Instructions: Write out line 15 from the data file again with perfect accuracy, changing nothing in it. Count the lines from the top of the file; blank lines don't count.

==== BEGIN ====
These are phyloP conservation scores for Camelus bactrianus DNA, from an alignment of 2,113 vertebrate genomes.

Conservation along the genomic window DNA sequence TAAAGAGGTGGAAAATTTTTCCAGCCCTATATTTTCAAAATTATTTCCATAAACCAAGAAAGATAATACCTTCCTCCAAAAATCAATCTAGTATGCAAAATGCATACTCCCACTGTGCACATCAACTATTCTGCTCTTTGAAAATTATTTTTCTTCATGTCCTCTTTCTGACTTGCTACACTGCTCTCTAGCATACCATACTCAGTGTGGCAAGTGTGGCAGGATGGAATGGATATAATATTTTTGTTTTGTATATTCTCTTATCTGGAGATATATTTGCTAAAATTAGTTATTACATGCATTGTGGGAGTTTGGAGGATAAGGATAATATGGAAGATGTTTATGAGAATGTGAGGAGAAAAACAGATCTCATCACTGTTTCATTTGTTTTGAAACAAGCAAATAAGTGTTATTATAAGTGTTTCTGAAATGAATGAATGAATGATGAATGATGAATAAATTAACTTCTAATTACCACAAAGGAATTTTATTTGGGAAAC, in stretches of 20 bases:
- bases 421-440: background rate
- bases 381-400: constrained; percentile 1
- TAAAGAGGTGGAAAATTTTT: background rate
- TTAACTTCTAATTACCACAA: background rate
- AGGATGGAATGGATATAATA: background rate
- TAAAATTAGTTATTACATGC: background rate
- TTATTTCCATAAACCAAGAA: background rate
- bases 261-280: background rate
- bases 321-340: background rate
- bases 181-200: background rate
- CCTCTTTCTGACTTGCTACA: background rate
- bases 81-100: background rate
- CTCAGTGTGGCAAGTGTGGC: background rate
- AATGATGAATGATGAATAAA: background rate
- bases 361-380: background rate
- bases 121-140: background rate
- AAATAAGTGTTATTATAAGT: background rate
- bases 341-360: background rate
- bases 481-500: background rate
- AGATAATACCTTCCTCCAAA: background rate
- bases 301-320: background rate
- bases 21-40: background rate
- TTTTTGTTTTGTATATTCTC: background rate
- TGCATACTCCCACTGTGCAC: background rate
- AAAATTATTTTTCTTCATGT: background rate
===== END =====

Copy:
- CTCAGTGTGGCAAGTGTGGC: background rate